Treatment of Cancer of the Thyroid
The most common cancer found in the thyroid is Papillary Thyroid Cancer. The main treatment is surgical removal followed by radioactive iodine ablation therapy (RAI). Once surgery removes the cancer in the thyroid, as well as any surrounding lymph nodes to determine local spread of cancer, the stage of cancer can be determined. For cancers 1-1.5 cm or greater, cancers that are in multiple locations in the thyroid, or cancers that show spread to surrounding lymph nodes, RAI is recommended. RAI is done by a nuclear medicine physician, either in a radiology department of a hospital, or in an imaging center.
This involves preparing the body by starving any remaining thyroid cells for iodine and thyroid hormone. The thyroid medications are adjusted, and often patients are changed to a short acting medication temporarily. At approximately 4 weeks after surgery, a low iodine diet will begin and will continue through the treatment. The treatment begins first with a set of blood tests and possibly a diagnostic scan to plan treatment. The dosage of radiation is then determined, and patients return to take the radiation pill. Once the pill is taken, patients are considered radioactive. There will be specific precautions to observe during the following 5-7 days that there is danger of radiation exposure. Please note, this treatment is fairly safe for the patient, but the danger will be to those around you who still have their thyroid. This is particularly true for children and animals. Specific precautions are given by the nuclear medicine doctor, and are unique to each patient. There is a post-treatment scan done several days after the radiation is given and this scan will determine if cancer has spread anywhere in the body. Approximately 7 days after the radiation pill is given, patients are instructed to re-start the thyroid hormone.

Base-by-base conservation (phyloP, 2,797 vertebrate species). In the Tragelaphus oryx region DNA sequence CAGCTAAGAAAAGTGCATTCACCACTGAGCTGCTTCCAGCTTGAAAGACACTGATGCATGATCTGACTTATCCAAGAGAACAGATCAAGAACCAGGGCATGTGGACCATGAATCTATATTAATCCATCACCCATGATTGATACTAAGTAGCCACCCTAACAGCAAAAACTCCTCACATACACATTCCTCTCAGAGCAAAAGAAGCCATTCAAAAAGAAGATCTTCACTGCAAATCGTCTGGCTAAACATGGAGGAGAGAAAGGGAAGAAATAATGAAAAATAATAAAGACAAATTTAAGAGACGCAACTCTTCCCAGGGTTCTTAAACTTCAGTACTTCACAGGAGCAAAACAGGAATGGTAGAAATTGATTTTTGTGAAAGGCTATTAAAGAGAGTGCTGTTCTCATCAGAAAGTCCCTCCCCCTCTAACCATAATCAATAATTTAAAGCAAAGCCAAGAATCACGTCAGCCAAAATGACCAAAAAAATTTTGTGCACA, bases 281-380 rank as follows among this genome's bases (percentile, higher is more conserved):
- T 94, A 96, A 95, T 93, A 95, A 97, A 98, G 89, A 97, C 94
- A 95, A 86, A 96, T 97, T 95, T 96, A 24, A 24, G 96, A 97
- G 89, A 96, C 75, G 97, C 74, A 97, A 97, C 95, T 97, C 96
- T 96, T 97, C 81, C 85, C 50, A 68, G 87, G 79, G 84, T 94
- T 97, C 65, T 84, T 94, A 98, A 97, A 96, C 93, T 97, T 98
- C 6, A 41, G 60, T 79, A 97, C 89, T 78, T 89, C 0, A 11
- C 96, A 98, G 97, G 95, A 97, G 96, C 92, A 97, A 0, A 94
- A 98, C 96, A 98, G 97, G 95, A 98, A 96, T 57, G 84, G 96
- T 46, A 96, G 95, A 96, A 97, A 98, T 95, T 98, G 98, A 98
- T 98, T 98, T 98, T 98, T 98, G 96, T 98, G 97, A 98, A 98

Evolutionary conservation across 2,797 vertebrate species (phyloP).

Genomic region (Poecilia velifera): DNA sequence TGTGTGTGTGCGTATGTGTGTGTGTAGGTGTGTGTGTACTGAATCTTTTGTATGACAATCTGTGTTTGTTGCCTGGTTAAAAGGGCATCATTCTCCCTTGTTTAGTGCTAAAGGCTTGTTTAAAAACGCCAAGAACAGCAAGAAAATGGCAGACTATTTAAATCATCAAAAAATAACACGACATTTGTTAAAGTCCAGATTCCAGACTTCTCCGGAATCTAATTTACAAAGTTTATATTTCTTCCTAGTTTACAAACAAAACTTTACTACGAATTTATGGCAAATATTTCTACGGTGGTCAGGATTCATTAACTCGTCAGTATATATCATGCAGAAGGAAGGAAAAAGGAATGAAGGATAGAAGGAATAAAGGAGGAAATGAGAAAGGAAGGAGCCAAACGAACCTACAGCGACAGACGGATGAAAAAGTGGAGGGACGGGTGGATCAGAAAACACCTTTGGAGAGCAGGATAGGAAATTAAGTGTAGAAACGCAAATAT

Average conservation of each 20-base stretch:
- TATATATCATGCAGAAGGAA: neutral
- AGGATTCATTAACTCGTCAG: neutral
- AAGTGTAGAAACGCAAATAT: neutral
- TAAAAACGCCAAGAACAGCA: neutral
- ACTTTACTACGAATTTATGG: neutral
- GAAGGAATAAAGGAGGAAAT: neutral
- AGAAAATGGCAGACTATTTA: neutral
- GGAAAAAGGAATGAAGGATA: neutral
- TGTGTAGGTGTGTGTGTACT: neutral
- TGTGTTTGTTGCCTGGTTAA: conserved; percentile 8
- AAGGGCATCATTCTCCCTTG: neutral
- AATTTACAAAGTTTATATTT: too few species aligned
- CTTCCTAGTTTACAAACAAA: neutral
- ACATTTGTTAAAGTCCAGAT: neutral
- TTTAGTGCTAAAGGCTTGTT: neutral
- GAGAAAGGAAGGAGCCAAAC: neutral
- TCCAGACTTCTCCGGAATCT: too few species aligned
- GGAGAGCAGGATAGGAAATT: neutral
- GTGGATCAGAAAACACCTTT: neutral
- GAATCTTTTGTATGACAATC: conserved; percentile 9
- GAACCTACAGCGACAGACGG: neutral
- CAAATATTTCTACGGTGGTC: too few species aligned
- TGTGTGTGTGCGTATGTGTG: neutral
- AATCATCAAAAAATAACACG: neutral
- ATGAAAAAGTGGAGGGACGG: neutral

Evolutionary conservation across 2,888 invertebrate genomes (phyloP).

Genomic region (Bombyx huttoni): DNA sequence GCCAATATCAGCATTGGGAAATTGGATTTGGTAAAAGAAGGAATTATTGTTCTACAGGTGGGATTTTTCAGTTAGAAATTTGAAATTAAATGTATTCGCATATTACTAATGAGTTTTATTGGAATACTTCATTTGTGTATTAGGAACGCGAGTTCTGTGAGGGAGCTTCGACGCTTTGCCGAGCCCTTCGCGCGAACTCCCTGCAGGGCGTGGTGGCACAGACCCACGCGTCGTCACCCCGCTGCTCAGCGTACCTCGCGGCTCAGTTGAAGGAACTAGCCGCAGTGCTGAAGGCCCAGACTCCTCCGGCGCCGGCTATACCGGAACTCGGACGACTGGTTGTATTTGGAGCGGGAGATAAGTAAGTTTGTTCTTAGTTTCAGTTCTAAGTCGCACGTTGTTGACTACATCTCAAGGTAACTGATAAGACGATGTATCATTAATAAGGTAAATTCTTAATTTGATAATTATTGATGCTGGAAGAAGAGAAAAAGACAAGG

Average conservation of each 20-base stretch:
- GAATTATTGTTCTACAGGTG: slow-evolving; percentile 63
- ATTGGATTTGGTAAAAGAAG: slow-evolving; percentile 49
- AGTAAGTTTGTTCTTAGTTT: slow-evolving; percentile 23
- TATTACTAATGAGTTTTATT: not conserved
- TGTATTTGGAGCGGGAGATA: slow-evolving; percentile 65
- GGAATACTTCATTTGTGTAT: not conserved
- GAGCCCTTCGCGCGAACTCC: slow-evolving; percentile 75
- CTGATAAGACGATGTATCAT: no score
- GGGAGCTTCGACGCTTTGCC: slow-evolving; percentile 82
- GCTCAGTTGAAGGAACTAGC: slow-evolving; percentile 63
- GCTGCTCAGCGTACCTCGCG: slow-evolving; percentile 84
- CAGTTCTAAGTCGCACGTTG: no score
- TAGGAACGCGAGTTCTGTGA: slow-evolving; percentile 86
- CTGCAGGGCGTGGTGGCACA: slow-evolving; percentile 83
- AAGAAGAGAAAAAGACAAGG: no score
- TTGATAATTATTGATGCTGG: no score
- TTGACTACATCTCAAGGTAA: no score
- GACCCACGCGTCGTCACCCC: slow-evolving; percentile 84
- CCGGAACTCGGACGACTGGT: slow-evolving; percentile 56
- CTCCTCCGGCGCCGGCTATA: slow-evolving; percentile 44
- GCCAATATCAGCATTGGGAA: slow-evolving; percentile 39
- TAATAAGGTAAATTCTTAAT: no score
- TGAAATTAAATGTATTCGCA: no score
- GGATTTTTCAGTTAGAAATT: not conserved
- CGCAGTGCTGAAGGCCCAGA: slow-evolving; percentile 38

Most patients will not feel normal while they are preparing for this treatment. This is a temporary feeling, and the long term risks of this treatment are minimal. The most common side effect is dry mouth due to irritation of the salivary glands. Usually patients are instructed to use lemon and other such things that stimulate saliva. Nausea and vomiting are also possible, but this only lasts for a few days after the treatment is given.